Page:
Election Survey Analysis: Lib Dems lose out as Cambridge divides by subject

Colm Murphy 22 April 2015

Finally, we can reveal the results of our big General Election survey – and they are absolutely fascinating.

What grabs the headlines is a huge swing in the student population away from the Conservatives and Liberal Democrats towards Labour in the student population, compared with The Cambridge Student’s 2010 survey. This is to be expected after five tough and controversial years of coalition government. The high support for the Green Party, and the very low support for UKIP will also attract attention.

Results from all survey respondents

But the survey becomes more interesting once you start digging a little deeper. We asked the 732 respondents to give us their year, subject and college as well as voting intention. Of course, caveats should be made. Mainly out of necessity, our poll is a small sample out of the thousands of Cambridge University students, and the survey was an opt-in, which may encourage selection bias. Furthermore, we did not open the survey to Anglia Ruskin students, who will also form a large section of the ‘student vote’ having its say on 7 May.

Still, our survey has produced striking, predictable and downright amusing results in equal measure.

In colleges and subjects where there were a large number of respondents, the majority follow the overall pattern – but there are some variations. Some colleges have followed their stereotypes so closely you almost wonder if it was done on purpose. King’s, predictably, was overwhelmingly pro-Labour, with Zeichner gaining 54% in comparison to 17% Green and 14% Liberal Democrat. Trinity College did nothing to help its reputation, racking up 58% for Tory candidate Chamali Fernando, against 18% for Labour and only 6% for the Greens.

King's College respondents

Subject electoral intentions were also fascinating. History, English and HSPS (who were all in the top five with regards to number of respondents) polled strongly for Labour: 56% of English students and 47% of History students chose Zeichner. Englings also looked kindly on the Greens, giving them 27%, whereas second for History was the Tories, at 20%.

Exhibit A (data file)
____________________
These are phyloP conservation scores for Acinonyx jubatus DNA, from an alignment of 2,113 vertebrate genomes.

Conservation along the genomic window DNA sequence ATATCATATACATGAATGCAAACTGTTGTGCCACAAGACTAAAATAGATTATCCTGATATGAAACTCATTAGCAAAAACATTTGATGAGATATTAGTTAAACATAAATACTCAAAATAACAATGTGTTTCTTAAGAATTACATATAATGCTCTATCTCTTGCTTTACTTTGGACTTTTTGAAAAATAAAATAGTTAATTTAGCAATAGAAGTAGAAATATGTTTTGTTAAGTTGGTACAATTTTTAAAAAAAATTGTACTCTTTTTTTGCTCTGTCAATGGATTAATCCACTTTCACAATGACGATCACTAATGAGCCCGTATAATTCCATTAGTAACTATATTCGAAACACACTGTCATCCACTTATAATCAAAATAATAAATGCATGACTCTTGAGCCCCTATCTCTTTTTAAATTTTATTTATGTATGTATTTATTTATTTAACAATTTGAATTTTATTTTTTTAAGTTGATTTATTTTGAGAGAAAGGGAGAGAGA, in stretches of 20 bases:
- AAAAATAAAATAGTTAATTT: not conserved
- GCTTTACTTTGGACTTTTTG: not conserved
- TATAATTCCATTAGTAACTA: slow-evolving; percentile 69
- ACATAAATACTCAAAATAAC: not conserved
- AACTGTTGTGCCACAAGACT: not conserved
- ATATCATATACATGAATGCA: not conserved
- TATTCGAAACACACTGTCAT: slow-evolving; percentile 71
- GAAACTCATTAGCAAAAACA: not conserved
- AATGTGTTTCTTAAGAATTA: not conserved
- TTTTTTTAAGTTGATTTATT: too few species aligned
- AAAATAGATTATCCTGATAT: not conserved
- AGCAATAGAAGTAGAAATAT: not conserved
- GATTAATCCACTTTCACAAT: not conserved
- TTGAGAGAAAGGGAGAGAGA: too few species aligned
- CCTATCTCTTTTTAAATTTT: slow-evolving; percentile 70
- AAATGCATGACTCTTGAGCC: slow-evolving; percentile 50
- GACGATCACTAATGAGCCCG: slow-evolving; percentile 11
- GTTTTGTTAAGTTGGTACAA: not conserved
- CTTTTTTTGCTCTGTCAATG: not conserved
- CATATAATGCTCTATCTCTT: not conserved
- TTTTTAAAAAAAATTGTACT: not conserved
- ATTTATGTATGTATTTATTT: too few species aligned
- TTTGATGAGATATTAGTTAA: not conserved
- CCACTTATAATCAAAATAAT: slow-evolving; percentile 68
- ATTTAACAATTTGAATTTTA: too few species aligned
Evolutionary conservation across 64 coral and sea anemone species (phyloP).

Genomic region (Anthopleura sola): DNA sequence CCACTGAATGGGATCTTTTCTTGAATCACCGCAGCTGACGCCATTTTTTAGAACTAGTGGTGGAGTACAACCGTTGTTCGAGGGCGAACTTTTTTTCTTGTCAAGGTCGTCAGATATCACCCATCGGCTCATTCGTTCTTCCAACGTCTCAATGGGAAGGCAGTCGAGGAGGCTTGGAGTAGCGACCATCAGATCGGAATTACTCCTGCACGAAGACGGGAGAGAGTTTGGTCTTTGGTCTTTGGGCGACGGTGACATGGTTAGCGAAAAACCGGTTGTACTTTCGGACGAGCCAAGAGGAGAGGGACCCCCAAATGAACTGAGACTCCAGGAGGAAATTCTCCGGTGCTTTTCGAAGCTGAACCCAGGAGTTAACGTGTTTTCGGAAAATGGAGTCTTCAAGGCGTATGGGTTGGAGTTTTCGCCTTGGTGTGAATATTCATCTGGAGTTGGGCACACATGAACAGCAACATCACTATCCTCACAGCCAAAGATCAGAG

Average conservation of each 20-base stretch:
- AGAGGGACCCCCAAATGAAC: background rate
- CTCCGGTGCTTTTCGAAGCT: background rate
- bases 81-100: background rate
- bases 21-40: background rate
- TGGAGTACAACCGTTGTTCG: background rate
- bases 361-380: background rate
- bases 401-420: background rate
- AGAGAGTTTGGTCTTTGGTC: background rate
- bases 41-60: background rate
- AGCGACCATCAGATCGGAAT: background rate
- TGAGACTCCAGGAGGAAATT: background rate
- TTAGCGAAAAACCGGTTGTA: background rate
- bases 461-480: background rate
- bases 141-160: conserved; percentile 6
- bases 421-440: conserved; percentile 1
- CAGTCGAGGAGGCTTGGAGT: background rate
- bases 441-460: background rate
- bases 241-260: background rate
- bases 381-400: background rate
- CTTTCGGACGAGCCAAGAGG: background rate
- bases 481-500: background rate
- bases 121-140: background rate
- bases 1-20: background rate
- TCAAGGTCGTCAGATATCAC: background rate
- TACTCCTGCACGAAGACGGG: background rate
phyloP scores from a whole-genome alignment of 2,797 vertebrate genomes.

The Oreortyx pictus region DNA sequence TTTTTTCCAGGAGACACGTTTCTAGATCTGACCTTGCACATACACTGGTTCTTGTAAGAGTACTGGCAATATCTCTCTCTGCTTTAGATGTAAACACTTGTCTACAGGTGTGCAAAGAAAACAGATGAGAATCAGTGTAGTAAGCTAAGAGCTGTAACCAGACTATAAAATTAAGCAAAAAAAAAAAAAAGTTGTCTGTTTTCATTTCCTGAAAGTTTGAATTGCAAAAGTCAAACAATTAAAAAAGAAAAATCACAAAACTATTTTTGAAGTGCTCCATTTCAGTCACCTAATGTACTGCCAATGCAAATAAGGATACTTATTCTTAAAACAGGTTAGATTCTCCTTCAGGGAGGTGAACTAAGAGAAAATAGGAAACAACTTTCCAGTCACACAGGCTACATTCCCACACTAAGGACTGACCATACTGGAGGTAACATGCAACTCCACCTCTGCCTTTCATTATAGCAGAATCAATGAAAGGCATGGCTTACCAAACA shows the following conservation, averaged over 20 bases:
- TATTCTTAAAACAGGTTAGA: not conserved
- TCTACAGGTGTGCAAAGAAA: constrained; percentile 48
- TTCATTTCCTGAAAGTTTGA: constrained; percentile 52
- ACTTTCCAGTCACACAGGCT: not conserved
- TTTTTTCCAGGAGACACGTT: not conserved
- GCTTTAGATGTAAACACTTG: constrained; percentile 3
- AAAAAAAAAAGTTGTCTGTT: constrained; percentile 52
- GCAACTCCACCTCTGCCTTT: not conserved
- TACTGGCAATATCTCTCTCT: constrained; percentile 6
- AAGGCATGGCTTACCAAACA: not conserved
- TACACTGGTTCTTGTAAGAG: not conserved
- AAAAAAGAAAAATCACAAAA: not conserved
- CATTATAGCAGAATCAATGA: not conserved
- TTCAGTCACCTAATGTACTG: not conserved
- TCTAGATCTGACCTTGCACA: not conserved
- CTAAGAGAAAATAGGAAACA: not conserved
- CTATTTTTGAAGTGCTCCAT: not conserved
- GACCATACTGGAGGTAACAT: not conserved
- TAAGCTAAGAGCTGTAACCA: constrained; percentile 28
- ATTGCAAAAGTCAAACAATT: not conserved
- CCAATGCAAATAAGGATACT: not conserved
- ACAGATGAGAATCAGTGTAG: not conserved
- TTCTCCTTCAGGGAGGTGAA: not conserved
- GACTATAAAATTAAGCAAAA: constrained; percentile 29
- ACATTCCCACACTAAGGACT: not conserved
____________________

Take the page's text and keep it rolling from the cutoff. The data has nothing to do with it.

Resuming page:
History student respondents

Unsurprisingly, given their  relative predominance, the highest number of responses came from NatSci students, who overall favoured Lib Dem Huppert at 30% and Green Read at 24%. Economists, it seems, are currently cleaved along ideological lines, with the Tories narrowly shading the contest at 34% to Labour’s 33%.

Economics student respondents

The Labour Party won overall, but the Green Party, notably, came top for first year students – 42% of them to be precise, way ahead of Labour’s 26%. It seems freshers find Bennett’s policies more convincing than Miliband’s, although the other years seem to have found them less convincing. The Green Party also managed to lead in some colleges, such as Clare with 40%.

Voting intention of first year respondents

The Liberal Democrat incumbent Julian Huppert was beaten in most colleges, but he managed to win some, such as Jesus with 40% of the vote to Labour’s 27%. He has strong support among Cambridge’s population at large (leading by nine points in a recent poll by Lord Ashcroft), but it does appear his support among the student body has significantly fallen since he took office.

According to this survey, the coalition government has not been kind to Huppert’s Cambridge student vote. If we compare this to the situation in Clegg’s Sheffield Hallam seat, it certainly could have been a lot worse for Huppert. However, as always with these analyses, it should be stressed that this is only one poll of many.